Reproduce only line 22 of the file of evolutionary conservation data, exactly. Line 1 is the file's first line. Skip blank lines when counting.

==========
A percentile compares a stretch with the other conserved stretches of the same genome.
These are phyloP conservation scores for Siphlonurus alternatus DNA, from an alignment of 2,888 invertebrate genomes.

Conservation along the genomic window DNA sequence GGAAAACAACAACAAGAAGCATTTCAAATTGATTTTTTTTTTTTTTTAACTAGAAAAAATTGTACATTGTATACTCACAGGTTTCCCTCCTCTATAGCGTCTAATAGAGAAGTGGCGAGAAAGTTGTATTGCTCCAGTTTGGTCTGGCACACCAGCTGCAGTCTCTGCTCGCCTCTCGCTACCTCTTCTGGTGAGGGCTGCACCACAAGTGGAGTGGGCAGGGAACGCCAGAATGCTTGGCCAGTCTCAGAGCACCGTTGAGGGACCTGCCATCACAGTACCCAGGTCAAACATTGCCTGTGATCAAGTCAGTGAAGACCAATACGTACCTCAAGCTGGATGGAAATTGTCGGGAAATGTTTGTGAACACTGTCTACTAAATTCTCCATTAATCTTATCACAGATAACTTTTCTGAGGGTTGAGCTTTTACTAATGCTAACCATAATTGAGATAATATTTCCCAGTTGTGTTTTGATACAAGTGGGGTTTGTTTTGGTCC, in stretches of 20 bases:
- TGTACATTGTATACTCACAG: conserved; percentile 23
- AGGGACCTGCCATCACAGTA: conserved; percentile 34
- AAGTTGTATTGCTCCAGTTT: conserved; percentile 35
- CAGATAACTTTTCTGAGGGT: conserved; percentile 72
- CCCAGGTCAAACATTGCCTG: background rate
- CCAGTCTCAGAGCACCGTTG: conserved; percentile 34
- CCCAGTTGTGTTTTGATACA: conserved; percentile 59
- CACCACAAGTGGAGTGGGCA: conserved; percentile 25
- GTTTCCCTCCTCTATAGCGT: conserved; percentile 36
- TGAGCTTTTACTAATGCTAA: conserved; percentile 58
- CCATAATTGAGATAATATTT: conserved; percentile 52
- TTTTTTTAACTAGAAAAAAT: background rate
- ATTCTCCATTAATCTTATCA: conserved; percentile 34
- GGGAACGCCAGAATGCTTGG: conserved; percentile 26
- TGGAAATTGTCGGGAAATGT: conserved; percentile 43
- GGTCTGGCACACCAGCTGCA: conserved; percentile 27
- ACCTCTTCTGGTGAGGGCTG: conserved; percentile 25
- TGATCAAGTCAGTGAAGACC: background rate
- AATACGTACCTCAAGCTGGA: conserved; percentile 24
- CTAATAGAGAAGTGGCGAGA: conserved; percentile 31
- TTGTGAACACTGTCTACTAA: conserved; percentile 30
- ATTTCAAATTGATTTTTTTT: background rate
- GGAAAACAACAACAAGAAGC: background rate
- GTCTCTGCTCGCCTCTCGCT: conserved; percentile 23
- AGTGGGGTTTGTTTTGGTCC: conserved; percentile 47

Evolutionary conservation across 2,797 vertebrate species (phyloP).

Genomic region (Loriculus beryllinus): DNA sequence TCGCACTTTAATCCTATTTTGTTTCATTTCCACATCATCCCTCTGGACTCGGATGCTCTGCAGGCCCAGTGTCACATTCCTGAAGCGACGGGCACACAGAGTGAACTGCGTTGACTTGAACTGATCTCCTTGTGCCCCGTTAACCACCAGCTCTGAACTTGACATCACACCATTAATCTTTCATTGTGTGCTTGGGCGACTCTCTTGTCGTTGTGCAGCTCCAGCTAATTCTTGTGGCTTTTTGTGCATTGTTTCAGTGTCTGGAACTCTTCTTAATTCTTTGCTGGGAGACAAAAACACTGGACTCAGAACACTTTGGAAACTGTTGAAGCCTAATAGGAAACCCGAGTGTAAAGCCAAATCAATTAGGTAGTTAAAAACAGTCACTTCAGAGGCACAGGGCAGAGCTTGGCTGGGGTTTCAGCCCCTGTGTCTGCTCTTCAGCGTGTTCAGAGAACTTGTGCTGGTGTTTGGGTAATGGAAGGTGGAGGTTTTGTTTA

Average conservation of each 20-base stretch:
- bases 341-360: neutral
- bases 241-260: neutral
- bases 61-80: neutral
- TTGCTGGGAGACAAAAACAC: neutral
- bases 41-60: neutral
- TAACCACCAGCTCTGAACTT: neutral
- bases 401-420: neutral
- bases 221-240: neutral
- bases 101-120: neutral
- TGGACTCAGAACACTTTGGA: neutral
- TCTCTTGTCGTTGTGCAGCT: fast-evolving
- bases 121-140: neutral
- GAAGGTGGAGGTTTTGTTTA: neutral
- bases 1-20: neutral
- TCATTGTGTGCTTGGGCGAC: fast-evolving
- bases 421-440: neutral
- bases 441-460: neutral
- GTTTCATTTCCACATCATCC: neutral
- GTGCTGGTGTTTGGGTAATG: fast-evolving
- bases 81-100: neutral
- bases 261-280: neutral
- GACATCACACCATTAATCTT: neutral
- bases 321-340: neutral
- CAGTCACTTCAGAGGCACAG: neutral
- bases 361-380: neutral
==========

- AATACGTACCTCAAGCTGGA: conserved; percentile 24